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Anger as Suffolk County council switches off street lights to save £90,000

PUBLISHED: 08:16 05 April 2019 | UPDATED: 08:45 05 April 2019

Jack Owen is angry about the early switch-off.  Picture: SARAH LUCY BROWN

Jack Owen is angry about the early switch-off. Picture: SARAH LUCY BROWN

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Labour councillors in Suffolk have warned that housing estates in towns could become less safe after the county council decided to switch off street lights 30 minutes earlier in a bid to save £90,000.

Mary Evans said the changes had been included in the budget that had been discussed by the council. Picture: GREGG BROWNMary Evans said the changes had been included in the budget that had been discussed by the council. Picture: GREGG BROWN

From the start of this month lights on housing estates and less well-used roads have gone off at 11.30pm rather than midnight – prompting anger from councillors in some of the county’s largest towns.

Labour transport spokesman Jack Owen said there had been no consultation by the Conservative-run authority before it decided to switch off the lights early.

He said: “I am extremely disappointed that the decision to cut street lighting times, a decision that impacts upon people’s lives, is taken without discussion.

“Councils across the country undertake long and detailed consultation when changing street lighting times. True to form this council has not bothered to talk to anyone about this decision.

“The council knows that there is a link between turning off street lights and the risk of crime. At a time when violent crime is on the increase this move is more likely to put women at risk.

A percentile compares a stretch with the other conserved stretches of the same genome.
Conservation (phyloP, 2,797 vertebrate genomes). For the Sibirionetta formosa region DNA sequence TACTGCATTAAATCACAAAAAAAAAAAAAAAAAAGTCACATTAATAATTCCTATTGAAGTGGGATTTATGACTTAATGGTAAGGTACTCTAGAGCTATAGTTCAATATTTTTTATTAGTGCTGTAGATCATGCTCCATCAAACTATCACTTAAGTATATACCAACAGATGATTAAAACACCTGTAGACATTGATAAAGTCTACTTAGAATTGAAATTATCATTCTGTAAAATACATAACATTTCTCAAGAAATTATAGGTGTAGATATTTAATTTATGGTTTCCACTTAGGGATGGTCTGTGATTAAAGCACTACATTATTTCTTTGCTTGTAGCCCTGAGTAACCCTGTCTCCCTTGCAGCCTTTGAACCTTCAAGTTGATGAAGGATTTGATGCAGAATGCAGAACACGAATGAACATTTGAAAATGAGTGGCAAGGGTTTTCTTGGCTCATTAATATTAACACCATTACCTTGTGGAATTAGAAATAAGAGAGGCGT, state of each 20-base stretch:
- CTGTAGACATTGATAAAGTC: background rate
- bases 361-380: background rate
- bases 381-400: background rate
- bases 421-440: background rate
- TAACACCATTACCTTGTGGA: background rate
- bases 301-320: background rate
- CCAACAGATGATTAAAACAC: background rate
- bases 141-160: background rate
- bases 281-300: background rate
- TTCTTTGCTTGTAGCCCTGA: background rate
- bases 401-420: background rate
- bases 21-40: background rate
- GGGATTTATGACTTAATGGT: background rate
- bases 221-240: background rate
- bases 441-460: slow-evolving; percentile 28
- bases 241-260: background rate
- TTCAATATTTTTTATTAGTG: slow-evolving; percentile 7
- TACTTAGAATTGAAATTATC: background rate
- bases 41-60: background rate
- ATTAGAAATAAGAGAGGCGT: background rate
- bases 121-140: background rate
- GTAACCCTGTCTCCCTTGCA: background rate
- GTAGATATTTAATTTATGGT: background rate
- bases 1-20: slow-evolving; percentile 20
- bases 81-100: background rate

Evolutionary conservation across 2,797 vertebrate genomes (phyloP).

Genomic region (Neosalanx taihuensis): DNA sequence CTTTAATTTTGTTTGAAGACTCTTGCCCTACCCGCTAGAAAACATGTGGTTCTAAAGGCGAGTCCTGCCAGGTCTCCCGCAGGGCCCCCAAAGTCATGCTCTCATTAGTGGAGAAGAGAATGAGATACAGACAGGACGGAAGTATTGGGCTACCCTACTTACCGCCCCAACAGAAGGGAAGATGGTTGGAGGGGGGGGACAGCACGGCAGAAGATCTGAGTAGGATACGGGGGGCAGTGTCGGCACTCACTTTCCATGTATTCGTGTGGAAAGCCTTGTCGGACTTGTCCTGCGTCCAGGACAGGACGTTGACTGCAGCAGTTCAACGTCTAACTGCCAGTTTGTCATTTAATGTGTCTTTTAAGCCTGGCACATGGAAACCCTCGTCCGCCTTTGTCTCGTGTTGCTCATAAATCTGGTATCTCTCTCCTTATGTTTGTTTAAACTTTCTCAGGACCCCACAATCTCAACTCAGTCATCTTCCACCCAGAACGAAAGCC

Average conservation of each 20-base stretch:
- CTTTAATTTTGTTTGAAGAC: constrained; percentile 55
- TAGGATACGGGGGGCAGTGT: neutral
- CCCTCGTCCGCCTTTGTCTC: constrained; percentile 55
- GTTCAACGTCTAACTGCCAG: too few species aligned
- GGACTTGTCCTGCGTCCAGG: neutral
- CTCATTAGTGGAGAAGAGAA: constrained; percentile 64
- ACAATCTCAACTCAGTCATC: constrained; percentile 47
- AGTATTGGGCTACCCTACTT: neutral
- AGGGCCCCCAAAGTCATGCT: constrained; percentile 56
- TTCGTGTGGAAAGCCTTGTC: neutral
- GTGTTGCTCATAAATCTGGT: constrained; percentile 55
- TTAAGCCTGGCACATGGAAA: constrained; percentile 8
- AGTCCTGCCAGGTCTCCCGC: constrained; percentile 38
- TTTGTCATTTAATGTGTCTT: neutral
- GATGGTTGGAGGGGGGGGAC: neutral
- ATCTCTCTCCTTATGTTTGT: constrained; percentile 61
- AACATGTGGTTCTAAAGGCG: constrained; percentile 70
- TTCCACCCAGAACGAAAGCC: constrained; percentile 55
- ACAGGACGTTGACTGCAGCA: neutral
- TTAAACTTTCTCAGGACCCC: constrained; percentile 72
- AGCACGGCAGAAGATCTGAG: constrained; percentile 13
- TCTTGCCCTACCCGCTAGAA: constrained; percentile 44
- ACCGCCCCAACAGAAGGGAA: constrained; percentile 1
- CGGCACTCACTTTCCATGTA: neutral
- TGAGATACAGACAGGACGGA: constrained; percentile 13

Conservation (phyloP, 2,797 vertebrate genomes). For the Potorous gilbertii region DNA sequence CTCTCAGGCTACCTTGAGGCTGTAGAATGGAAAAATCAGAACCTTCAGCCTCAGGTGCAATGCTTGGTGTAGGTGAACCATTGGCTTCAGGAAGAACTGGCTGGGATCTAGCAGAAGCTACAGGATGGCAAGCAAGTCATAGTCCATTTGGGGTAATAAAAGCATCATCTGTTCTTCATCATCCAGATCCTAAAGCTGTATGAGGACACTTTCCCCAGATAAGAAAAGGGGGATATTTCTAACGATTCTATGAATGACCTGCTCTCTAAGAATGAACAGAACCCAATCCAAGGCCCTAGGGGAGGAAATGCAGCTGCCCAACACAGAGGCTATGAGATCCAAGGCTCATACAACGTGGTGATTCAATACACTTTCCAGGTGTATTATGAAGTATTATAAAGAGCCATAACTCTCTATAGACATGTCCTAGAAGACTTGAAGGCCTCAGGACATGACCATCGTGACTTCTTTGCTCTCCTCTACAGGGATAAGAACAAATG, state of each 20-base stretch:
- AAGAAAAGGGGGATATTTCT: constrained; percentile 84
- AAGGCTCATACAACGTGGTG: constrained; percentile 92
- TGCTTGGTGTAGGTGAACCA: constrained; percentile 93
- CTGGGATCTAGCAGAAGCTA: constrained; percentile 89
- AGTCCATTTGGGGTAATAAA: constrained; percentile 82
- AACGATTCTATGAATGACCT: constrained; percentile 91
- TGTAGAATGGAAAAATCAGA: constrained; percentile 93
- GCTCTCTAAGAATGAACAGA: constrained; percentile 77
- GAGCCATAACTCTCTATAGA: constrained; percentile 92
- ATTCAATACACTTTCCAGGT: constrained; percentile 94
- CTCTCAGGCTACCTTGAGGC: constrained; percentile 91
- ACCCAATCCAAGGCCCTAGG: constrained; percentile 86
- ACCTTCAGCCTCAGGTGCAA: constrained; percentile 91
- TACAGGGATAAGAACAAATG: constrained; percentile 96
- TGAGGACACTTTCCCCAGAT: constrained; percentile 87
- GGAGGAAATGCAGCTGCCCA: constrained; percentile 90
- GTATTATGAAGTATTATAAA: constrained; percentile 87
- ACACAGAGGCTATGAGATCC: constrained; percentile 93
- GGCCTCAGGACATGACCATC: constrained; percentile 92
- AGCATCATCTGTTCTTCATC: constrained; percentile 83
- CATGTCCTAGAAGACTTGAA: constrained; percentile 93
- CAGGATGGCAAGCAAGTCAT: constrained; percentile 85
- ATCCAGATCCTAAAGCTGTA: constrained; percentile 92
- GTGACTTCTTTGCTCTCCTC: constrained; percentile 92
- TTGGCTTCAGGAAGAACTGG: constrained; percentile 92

“The fact the council has not told Suffolk residents they are doing it is a serious cause for concern.”

County council deputy leader Mary Evans is responsible for roads and transport. She said the decision had been included in the finance documents that were discussed by the council’s cabinet and included in the budget passed in February.

She said: “This is for the roads in residential areas, it does not affect the town centres or the main roads out of town centres.

“There will still be street lights on where people are coming out of nightclubs in the early hours of the morning – or at the taxi ranks they use.

“It’s not true to say that this was done without consultation – it was part of the budget.”

She said that the council would still keep lights on if the police asked for that to happen for specific reasons.

A spokesman for the county council said the authority was responsible for 57,000 lights – of which 40,000 are now being switched off at 11.30pm.

The council is also planning to reduce the cost further by installing more LED lanterns which use less power than normal bulbs.

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